The additional instrument would be a macroeconomic-prudential figure for bank capital, to be determined by host-country central banks and then multiplied by the existing micro-prudential figure determined by home-country authorities to calculate the total capital requirement of a "bank." This macro-prudential capital requirement should be low in a time like the present and raised when there is a possibility of an asset price boom. This would avoid the nonsense of having to suffer high interest rates in a period when there is no price pressure, and the other nonsense of imposing high capital requirements on banks that are lending too little, and would give the central bank an effective instrument with which to fight asset price bubbles.
Fighting asset price bubbles presupposes that one can identify (roughly) an equilibrium level of asset prices. This does not seem impossible, and a primary test of someone wishing to be a central banker should be his or her ability to make that call. See the recent book by Andrew Smithers (Wall Street Revalued) for how such an equilibrium can be calculated for the stock market, see the annual calculations of William Cline and myself for an attempt to calculate equilibrium exchange rates (Peterson Institute, PB09-10), and if you did not know that house prices were overvalued in 2007, then you deserved to lose money. (Incidentally, if a Dow of 6,500 was in equilibrium in 1966, then the present equilibrium value of the Dow--allowing for growth in nominal GDP over the intervening thirteen years--would be some 11,500. So either the Dow was already becoming overvalued in 1996 or it still has a way to go in recovery mode.)
Don't target asset prices, but react to them.
Governor, Sverioes Riksbank
The short answer is no, central banks should not target asset prices, but they should react to them. More importantly, this might occasionally involve greater judgement than is usually the case in monetary policy-perhaps greater than many are comfortable with. The debate on monetary policy and asset prices is sometimes confusing. I believe, however, that most people would agree with the following general propositions:
* There is no reason to target the development of asset prices per se. In the end, what matters is what happens with regard to inflation and the real economy.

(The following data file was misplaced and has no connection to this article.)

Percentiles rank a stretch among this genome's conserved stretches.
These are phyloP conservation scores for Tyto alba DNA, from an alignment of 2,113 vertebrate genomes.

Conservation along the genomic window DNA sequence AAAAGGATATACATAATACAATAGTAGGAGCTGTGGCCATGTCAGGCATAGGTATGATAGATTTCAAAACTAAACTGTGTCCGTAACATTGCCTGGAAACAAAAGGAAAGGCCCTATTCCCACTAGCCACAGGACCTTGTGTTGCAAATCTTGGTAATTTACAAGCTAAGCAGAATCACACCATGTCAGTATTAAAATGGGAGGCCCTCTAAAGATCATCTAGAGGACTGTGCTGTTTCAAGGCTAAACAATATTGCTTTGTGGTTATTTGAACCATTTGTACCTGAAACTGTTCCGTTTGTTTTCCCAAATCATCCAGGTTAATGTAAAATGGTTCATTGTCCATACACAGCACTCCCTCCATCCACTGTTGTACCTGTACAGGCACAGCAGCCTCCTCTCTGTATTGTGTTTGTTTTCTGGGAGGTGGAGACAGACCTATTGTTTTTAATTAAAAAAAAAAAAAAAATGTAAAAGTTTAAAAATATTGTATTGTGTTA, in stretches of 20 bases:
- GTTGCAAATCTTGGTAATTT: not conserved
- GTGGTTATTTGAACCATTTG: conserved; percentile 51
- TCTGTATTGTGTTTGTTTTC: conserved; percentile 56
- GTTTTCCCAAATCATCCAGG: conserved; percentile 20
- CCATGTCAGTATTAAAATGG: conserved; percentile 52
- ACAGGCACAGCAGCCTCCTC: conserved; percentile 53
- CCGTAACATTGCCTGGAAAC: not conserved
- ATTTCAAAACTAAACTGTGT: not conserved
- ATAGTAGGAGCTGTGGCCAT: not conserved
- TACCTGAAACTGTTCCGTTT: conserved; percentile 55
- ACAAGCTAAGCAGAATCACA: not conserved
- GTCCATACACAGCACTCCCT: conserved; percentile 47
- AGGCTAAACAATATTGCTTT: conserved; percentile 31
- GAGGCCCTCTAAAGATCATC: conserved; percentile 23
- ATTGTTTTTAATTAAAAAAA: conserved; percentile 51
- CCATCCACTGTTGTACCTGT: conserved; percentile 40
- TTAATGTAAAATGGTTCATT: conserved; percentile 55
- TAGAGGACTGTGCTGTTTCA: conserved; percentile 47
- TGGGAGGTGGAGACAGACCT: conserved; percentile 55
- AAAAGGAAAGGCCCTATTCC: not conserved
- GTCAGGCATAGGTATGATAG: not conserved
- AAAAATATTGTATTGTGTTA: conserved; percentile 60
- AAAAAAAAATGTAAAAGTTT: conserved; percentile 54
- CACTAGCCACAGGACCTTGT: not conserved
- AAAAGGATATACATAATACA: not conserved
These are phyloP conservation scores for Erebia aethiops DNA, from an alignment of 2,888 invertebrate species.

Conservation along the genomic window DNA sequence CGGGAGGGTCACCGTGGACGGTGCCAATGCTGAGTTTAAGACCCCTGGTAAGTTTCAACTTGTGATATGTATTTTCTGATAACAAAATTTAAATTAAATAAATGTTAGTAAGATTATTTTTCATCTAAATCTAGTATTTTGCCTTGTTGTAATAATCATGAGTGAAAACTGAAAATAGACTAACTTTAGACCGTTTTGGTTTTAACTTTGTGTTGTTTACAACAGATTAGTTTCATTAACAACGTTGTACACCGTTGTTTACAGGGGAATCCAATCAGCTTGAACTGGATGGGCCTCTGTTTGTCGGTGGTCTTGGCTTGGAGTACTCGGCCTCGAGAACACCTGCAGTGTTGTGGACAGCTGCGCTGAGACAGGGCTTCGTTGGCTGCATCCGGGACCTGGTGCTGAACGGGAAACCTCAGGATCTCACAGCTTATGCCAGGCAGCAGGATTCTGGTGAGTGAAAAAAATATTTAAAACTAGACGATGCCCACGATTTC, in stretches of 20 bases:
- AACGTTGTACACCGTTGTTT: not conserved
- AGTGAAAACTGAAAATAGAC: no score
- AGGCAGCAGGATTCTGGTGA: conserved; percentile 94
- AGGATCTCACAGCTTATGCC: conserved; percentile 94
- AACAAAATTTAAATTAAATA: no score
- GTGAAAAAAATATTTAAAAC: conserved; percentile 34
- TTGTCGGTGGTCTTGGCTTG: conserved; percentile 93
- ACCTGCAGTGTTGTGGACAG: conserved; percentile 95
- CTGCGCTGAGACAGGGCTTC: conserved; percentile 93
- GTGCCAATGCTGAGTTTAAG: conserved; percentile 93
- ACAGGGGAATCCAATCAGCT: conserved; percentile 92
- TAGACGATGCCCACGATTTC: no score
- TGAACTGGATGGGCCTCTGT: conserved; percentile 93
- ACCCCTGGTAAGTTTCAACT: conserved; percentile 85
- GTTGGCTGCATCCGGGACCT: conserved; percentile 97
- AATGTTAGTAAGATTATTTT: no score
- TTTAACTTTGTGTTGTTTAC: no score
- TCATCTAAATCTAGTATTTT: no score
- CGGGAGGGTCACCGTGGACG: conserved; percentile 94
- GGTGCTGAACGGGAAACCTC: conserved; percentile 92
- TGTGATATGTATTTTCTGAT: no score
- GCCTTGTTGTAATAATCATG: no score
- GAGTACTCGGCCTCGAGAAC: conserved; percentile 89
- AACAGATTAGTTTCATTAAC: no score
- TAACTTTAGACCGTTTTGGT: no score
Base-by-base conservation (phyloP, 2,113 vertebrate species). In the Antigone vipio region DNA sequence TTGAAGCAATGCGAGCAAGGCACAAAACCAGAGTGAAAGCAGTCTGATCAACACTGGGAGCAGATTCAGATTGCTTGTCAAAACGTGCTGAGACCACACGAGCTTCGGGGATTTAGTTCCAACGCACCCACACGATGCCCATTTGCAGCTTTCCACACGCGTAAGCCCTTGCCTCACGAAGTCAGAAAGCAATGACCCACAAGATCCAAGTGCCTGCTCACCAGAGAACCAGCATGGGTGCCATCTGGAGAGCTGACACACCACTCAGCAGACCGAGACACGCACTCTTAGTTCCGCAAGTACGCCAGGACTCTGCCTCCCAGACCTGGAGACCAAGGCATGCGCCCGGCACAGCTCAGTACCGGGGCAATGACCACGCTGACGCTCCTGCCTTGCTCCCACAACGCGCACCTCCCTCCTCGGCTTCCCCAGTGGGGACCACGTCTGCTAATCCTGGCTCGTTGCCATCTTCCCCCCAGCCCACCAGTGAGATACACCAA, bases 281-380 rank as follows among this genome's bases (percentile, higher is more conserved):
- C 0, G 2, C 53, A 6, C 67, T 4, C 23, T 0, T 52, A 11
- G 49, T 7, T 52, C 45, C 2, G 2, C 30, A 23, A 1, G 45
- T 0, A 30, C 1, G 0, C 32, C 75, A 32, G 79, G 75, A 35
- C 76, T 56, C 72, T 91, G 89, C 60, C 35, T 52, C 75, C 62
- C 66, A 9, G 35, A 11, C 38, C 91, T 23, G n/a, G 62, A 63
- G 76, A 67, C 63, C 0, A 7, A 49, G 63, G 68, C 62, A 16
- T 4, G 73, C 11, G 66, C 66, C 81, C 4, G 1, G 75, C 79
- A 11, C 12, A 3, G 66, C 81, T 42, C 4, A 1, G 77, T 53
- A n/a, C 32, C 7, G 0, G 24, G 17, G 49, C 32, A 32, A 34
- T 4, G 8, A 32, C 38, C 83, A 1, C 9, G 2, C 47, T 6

* Our understanding of the relationships between financial factors, monetary policy, and the economy at large is not Complete. This makes it difficult to make good forecasts, in particular when asset prices follow paths that are difficult to rationalize and appear unsustainable in the long term.
* Regulation and surveillance bear sizeable responsibility for preventing unsound developments in asset markets; monetary policy cannot target individual markets.
* Monetary policy can play some role. After all, it affects the cost of credit and, at the very least, higher interest rates can function as a signal that the central bank is concerned over what is going on.
When I put these pieces together, my somewhat longer answer is: Central banks should react to asset price developments--and indeed developments at large in asset markets, not least lending--to the extent that they expect these developments to affect inflation and the real economy. Under normal circumstances, "conventional" developments in asset markets feed into the "conventional" forecasting framework, generating "conventional" forecasts of inflation and real activity. However, when financial conditions are not so normal, for instance when house prices and lending increase unexpectedly rapidly, the conventional forecasting framework might be less appropriate. Then one must think outside the box and rely more on judgement.